Banned books and other forms of censorship

On the banning of books, censorship and other freedom of access issues

Friday, November 03, 2006

Protest against EPA library closures

U.S. Senator Barbara Boxer (D-CA) is circulating a letter among her colleagues protesting the decision of the Environmental Protection Agency to close many of its libraries. The EPA has already closed several libraries without waiting for congressional approval of its proposed budget cuts. The agency, part of the executive branch of the U.S. government, defends the action by claiming it is a cost-cutting measure and that it plans to digitalize the materials. It claims the closures will save the EPA $2 million. However, Boxer's letter noted:

"A 2004 EPA report found that '[c]alculated conservatively, the benefit-to-cost ratio for EPA library services ranges between 2:1 and 5.7:1.' The report noted that libraries saved EPA professional staff $7.5 million and non-EPA personnel $2.8 million, in 2003; and that one-third of the libraries' work gave EPA $22 million in benefits."

The letter also noted opposition to the closures from the American Library Association, the American Association of Law Libraries, and Special Library Association, who describe the library holdings as "unique collections, including an estimated 50,000 one-of-a-kind primary source documents that are available nowhere else."

Even the EPA's own Office of Enforcement and Compliance Assurance (OECA) appears to have serious misgivings about the decision, according to Boxer's letter: "OECA notes that the libraries have information important to specific regions, states and locales, and unique data on industrial processes and analytical methods. OECA has indicated that it fears that dispersal of this material without proper tracking and access could undercut rulemakings and the ability to 'substantiate and support findings, determinations, and guidance.'"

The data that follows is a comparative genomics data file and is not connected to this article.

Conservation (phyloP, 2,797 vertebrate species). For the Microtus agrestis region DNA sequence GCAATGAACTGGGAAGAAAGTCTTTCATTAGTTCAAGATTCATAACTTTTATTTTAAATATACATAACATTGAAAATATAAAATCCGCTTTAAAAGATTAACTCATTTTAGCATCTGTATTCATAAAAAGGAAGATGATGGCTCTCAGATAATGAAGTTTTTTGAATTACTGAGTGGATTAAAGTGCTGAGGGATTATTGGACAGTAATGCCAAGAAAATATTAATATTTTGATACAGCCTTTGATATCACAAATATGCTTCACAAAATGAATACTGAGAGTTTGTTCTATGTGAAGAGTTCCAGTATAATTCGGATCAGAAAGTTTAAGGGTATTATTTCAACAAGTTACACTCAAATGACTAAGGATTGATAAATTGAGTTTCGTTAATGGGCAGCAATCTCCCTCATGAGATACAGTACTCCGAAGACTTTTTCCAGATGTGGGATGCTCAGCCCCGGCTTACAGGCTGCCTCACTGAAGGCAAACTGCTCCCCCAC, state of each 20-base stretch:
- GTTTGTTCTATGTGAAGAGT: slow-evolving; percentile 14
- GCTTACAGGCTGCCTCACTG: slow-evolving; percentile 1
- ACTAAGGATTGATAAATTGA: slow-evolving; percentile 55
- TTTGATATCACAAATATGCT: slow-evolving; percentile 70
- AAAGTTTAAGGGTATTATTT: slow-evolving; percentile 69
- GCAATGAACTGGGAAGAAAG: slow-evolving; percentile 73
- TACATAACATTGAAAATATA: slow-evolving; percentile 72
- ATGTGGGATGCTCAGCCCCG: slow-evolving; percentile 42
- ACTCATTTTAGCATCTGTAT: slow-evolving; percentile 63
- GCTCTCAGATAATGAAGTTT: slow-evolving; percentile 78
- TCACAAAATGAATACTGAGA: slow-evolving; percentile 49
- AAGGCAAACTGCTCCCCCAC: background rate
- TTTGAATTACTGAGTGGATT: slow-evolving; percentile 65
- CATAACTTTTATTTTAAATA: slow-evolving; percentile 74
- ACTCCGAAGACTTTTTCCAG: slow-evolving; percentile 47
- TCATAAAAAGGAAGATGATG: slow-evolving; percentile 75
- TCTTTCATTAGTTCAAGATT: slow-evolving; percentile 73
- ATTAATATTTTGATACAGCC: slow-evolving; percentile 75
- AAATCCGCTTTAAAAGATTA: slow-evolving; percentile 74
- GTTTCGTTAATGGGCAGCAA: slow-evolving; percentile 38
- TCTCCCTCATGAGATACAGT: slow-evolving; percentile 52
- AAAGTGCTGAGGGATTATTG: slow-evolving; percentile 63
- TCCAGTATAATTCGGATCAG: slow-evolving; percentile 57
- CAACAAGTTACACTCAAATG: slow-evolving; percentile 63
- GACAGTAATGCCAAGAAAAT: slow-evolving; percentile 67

So far, the EPA has "eliminated or reduced library service to the public in seven EPA regions covering 31 states and is planning to close its Headquarters' library and maintain it only as a repository;' and "has also closed its pesticide and toxics program library."

Co-signers of the letter include Senators Frank Lautenberg, Tom Harkin, Richard Durbin, Maria Cantwell, Jack Reed, James Jeffords, Barack Obama, Ken Salazar, Max Baucus, Joe Lieberman, John Kerry, Jeff Bingaman, Edward Kennedy, Russ Feingold, Paul Sarbanes, Mark Dayton, and Hillary Rodham Clinton.

The Missoulian comments further:

"Already going or gone are big regional libraries in Chicago, Dallas and Kansas City, the EPA's headquarters library in Washington, D.C., and the agency's principal chemical library.

"These are huge collections: The headquarters library alone has 380,000 documents on microfiche, 5,500 hard copies of EPA documents, and more than 16,000 books and technical reports produced by other government agencies.

"The most recent closure, the Office of Prevention, Pollution and Toxic Substances Library in Washington, sent an irreplaceable paper-only collection of research reports to a basement cafeteria, stuffed and sealed in boxes.

"Among the chemical library's holdings were extensive collections of literature on emergency planning, chemical risk assessments, the latest research on genetically engineered chemicals and biotech products, and toxicological studies on the potential effects of a whole host of chemicals on children. And those are just two of the libraries - which could eventually number 27 - where access is quickly, and quietly, being lost.

"In each case, agency officials have cited budget cuts, or threatened budget cuts. Each time, too, they've promised to digitize the collection - a page-by-page process - and eventually make the information available again. But when? And where? The EPA isn't saying, most likely because no one knows..."

".. Admittedly, the agency says it is simply responding to $300 million in budget cuts proposed by the Bush administration, including a 90 percent loss of funding for many of the targeted libraries.

"But none of this makes any sense. The EPA spends more than $500 million a year on research, but just $2.5 million on its entire network of libraries. How, though, can agency scientists build on our nation's knowledge base when their access to existing research is either eliminated or significantly curtailed?"


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